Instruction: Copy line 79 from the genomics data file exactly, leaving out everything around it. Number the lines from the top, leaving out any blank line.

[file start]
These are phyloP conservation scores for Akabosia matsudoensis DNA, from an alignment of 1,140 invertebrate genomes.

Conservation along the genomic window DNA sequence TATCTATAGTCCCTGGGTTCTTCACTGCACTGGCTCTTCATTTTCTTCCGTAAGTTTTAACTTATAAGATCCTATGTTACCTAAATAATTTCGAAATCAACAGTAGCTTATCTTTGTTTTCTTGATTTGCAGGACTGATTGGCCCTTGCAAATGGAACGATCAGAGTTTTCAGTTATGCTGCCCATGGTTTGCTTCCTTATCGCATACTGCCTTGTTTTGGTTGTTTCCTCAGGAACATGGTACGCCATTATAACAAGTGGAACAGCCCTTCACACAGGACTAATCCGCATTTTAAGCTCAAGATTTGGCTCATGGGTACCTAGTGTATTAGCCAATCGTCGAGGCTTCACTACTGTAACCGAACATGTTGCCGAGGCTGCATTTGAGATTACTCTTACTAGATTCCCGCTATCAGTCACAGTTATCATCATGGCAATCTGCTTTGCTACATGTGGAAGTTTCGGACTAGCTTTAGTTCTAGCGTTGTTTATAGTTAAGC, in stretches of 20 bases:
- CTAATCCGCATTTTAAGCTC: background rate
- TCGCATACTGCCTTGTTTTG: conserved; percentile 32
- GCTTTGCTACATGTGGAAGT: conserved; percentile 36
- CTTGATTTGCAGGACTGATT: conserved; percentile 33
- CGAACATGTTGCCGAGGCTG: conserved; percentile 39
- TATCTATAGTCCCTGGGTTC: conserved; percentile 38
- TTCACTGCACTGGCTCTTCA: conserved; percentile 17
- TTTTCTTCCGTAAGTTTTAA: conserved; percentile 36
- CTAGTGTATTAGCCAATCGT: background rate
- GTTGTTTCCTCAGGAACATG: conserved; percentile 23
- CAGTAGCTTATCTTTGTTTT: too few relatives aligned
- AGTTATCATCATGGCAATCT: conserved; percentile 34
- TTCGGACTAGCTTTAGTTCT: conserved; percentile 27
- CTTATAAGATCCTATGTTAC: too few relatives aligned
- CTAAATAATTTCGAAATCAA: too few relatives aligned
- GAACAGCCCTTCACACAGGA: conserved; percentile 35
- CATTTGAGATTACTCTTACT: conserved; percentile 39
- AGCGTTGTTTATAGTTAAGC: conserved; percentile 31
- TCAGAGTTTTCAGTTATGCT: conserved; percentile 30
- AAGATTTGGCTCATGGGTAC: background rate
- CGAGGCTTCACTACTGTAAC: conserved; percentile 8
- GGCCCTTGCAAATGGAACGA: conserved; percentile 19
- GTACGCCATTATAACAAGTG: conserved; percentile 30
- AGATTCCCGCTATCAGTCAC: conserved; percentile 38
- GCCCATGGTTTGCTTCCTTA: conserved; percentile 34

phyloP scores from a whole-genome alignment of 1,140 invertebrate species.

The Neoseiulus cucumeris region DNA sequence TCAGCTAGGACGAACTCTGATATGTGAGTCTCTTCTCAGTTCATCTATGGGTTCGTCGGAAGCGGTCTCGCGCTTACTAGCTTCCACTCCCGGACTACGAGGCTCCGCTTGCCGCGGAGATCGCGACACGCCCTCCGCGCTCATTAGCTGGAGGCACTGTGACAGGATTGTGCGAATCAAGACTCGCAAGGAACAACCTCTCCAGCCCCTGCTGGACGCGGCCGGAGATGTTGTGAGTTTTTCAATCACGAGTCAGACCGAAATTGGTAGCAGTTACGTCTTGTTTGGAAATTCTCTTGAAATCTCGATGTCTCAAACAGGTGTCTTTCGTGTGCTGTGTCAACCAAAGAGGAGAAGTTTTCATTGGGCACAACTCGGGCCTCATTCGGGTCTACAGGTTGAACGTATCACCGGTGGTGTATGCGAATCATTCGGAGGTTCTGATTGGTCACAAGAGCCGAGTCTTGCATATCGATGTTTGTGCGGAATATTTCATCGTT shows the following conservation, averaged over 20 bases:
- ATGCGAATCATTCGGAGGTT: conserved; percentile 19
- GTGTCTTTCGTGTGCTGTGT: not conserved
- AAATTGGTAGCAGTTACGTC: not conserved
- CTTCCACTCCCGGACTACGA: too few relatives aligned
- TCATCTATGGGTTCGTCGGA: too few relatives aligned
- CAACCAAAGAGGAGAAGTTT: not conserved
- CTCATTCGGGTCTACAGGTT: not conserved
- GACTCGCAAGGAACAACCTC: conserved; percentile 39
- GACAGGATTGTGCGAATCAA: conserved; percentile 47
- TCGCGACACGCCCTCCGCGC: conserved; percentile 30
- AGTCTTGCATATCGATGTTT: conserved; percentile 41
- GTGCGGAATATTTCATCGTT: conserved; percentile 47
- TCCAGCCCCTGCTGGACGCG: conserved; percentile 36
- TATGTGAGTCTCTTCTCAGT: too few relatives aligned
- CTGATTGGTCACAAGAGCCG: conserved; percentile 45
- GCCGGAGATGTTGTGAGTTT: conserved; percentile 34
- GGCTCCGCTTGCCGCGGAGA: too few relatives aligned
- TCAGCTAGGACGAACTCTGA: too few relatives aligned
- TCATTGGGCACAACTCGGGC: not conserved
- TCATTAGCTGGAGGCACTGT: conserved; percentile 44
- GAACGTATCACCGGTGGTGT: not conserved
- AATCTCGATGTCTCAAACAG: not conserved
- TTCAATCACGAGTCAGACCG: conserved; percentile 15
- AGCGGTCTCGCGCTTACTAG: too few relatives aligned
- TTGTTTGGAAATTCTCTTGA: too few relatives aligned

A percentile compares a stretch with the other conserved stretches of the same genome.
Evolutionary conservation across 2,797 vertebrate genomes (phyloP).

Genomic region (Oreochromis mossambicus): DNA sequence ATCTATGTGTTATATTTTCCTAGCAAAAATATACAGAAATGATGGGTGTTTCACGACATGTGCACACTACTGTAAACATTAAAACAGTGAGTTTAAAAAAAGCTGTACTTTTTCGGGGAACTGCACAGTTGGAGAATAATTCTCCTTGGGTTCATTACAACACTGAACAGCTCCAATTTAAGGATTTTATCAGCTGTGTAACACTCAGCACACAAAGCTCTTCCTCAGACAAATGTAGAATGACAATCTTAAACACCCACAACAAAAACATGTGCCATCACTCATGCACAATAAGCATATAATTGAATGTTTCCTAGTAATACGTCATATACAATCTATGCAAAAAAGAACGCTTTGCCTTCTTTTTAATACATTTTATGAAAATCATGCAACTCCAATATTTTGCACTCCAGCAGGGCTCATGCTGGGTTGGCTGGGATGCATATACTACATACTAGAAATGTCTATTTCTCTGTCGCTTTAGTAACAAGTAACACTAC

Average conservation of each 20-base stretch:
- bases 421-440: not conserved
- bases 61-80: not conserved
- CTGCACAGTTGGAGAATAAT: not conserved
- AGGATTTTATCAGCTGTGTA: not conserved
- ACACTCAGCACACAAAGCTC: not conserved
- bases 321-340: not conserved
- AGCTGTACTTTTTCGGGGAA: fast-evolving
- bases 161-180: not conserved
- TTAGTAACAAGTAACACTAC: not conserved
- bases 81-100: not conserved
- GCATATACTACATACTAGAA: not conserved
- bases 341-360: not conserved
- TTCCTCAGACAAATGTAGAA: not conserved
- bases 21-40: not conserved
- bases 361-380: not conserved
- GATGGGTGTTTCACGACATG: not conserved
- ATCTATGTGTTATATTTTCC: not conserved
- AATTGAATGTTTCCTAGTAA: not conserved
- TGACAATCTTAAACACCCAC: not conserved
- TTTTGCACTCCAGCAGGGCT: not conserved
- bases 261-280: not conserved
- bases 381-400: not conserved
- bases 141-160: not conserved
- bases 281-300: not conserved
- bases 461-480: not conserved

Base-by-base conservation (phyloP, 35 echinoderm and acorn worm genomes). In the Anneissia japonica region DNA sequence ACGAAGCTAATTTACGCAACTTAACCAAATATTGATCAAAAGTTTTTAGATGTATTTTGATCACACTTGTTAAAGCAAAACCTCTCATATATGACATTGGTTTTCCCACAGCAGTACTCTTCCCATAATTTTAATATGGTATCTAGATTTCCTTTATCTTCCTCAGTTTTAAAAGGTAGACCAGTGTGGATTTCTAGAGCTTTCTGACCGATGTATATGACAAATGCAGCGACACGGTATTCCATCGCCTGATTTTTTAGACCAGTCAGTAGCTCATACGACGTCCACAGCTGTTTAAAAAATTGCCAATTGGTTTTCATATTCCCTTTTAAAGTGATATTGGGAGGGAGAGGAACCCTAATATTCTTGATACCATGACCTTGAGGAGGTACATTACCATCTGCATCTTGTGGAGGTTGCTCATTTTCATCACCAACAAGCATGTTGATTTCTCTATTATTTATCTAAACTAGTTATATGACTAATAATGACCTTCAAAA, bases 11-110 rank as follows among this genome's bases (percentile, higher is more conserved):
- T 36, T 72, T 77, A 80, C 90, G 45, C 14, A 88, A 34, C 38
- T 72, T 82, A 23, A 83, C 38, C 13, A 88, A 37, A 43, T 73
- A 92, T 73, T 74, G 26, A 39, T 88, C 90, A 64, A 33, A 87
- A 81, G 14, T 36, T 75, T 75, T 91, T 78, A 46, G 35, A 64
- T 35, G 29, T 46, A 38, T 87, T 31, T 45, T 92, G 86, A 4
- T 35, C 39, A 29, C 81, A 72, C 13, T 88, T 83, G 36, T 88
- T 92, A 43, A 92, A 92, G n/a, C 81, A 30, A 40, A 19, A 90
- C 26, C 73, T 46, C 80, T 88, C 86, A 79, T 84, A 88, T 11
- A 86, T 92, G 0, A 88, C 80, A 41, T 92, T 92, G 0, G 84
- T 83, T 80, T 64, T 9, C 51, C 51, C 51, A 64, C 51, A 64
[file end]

- bases 261-280: not conserved